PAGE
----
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Catholic Medical Quarterly Volume 62 (1) February 2012, p15

FAITH at work
The i-phone has it for adoption

Jim Curtis

Steve Jobs, who was adopted at birth and who died recently created the iPhone. Many of my junior doctors use iphones on ward rounds to look up key facts. None if us knew till recently that we depended upon adoption to do that.

Pregnant womanSadly, in the UK adoption has dropped to an all-time low with only 44782 children being adopted last year. The figures showed that 80 per cent of children adopted in 2010 were born outside marriage, compared with 69 per cent in 2000. Almost 60 per cent of children who were adopted during the year were aged between one and four, up from 41 per cent in 2000. We have often heard about the problems of adoption, so it may be good that doctors and nurses should be aware of some very wonderful outcomes from adoption. I for my part have several friends working in senior positions who were brought up either as orphans or adopted children.

Jobs was reluctantly given up for adoption in 1955 after being born to Abdulfattah John Jandali, a Syrian man, and Joanne Schieble (later Simpson) , who was a graduate student at the time. They decided to give him away for adoption because the couple was not married and keeping him would have been deemed shameful by their communities. At the time, however, Joanne’s parents would not allow the two to get married. Brought up by Paul and Clara Jobs, Steve is thought to have been reconciled with his mother, but never made contact with his biological father.

When he started work in 2005 at Stanford University, Jobs described how his mother signed the adoption papers reluctantly, wanting to give him away to a well-educated couple. “It started before I was born. My biological mother was a young, unwed college graduate student, and she decided to put me up for adoption. She felt very strongly that I should be adopted by college graduates, so everything was all set for me to be adopted at birth by a lawyer and his wife. Except that when I popped out they decided at the last minute that they really wanted a girl. So my parents, who were on a waiting list, got a call in the middle of the night asking: “We have an unexpected baby boy; do you want him?” They said: “Of course.” My biological mother later found out that my mother had never graduated from college and that my father had never graduated from high school. She refused to sign the final adoption papers. She only relented a few months later when my parents promised that I would someday go to college.”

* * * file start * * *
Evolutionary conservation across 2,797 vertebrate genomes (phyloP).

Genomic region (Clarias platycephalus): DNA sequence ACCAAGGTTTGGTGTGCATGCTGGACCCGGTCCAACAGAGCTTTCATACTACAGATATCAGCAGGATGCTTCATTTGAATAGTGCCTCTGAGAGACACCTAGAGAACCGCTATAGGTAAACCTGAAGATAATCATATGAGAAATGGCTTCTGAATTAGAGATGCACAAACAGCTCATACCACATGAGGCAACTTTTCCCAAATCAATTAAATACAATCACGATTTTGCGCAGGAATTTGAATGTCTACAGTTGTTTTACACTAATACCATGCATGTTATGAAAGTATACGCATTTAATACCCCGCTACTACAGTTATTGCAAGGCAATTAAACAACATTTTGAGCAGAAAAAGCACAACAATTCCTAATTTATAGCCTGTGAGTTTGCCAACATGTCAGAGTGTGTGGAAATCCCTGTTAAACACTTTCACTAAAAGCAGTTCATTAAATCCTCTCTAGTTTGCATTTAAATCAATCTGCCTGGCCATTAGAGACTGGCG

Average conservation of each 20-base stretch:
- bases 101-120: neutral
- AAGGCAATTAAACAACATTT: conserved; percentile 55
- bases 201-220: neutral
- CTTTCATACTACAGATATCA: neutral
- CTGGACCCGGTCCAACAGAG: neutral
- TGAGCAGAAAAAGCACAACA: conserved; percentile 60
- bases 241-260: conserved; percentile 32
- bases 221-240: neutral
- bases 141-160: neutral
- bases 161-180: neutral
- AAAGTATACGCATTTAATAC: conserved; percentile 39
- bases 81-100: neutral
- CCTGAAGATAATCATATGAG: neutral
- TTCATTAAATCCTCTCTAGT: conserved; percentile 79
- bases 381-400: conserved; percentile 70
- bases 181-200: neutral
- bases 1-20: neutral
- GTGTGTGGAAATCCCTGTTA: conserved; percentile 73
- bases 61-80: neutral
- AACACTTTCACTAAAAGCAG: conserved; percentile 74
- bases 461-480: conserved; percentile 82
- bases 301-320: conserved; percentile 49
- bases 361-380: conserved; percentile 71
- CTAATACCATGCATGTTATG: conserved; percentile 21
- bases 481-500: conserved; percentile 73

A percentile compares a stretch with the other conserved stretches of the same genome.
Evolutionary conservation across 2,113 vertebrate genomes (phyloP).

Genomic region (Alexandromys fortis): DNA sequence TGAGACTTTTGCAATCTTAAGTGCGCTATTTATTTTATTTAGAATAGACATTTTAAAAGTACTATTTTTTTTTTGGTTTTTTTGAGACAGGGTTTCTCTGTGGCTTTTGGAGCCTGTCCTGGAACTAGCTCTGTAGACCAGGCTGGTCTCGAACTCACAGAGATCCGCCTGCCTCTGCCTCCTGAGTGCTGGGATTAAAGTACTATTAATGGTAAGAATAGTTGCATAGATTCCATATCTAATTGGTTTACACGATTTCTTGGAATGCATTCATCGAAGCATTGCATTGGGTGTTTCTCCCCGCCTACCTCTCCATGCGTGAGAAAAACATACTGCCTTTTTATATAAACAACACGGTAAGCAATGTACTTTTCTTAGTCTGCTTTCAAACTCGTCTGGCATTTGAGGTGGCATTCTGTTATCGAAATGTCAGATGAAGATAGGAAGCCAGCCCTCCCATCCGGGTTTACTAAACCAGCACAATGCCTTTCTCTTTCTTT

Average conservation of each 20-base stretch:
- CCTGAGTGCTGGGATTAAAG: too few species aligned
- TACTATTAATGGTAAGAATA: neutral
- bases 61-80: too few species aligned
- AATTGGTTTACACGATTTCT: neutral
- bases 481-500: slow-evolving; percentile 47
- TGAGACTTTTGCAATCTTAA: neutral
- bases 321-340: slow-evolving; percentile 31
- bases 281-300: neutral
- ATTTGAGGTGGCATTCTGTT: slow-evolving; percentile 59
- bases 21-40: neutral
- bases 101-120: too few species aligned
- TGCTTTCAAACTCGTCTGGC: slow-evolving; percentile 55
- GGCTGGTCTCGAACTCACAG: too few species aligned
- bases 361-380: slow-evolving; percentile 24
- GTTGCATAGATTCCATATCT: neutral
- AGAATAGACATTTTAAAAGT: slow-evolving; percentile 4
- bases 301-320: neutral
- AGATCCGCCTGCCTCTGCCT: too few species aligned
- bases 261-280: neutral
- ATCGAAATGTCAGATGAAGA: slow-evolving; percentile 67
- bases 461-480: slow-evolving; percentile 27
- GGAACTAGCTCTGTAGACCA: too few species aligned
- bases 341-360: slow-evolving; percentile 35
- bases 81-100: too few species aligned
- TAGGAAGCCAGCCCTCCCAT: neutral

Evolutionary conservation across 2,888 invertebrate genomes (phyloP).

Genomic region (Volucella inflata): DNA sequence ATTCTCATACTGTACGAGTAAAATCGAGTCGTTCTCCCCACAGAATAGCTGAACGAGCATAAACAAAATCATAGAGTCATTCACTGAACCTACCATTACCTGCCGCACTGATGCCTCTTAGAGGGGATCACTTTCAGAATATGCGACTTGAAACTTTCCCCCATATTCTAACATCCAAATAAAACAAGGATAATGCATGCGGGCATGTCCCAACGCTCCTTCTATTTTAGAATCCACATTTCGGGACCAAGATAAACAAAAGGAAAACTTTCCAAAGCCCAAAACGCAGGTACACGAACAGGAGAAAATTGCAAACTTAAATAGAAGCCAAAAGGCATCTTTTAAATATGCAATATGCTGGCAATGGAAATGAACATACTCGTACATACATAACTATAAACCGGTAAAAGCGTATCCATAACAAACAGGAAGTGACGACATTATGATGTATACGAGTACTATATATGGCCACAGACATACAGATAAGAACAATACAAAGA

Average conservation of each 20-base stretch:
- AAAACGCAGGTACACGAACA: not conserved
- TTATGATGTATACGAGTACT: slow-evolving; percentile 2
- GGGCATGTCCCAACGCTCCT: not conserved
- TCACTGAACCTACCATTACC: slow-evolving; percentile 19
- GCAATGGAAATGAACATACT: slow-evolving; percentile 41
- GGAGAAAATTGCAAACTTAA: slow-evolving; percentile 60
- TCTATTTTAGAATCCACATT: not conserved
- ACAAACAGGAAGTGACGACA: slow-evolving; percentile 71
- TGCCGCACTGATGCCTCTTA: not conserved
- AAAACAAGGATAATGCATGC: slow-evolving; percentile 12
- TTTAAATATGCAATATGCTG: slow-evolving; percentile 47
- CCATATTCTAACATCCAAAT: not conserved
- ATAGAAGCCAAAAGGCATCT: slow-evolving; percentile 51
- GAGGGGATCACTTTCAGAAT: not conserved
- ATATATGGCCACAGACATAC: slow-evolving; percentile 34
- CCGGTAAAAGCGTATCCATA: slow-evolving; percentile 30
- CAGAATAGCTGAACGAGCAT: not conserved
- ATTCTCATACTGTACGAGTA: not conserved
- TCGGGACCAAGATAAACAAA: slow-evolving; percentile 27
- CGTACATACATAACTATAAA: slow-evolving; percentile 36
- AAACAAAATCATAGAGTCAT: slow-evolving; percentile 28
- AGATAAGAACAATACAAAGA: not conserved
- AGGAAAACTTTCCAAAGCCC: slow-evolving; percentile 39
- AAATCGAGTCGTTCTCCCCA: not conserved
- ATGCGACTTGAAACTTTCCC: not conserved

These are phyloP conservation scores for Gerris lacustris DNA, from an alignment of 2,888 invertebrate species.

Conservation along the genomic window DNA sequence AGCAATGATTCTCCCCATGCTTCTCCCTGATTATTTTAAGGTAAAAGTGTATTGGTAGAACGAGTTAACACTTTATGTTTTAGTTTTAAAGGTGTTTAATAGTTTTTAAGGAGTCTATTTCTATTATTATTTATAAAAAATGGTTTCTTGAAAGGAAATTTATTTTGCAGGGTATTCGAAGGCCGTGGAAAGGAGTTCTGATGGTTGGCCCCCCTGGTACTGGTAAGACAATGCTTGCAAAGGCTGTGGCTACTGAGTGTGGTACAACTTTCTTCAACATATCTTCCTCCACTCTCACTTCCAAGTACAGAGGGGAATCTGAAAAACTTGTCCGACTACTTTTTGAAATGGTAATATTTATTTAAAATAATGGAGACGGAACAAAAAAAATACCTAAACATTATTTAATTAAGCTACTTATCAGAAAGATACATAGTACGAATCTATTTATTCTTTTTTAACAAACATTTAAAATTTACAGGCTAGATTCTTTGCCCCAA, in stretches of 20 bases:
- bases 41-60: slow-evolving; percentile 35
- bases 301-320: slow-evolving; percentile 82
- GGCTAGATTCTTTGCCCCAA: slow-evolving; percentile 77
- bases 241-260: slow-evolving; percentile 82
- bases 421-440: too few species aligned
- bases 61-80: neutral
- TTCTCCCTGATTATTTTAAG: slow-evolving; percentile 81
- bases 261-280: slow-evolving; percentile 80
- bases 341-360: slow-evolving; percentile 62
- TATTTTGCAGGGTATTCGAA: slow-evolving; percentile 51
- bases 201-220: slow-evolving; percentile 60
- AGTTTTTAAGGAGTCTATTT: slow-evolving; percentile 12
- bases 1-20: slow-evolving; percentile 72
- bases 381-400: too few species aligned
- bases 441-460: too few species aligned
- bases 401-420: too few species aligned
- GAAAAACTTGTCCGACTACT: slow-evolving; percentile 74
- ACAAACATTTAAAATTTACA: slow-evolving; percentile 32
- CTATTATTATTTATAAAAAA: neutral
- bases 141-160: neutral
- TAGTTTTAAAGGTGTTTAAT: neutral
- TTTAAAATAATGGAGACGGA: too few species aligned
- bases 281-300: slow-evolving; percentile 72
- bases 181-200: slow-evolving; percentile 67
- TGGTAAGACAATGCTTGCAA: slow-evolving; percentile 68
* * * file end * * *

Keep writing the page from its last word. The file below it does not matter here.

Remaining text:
So, Jobs was given up for adoption to his parents Paul and Clara Jobs. Of course, that was 18 years before the Roe v. Wade Supreme Court decision, following which millions of abortions have seen a drop in adoption and a huge change is American culture. Writing in the Washington Times John Paul Cassil asked: “What would a world look like in which Steve Jobs had been aborted?” Out of the 52 million abortions in the US in the past 38 years, how many other Jobs’s have we extinguished?

What is clear is that if Steve Jobs had been aborted, there would be no iphone. What is also clear is that in countries where abortion is legal, like ours, adoption rates have fallen and that is certainly as a result of the killing of children who would otherwise be adopted. Our ward rounds owe a serious debt to I-phones and adoption.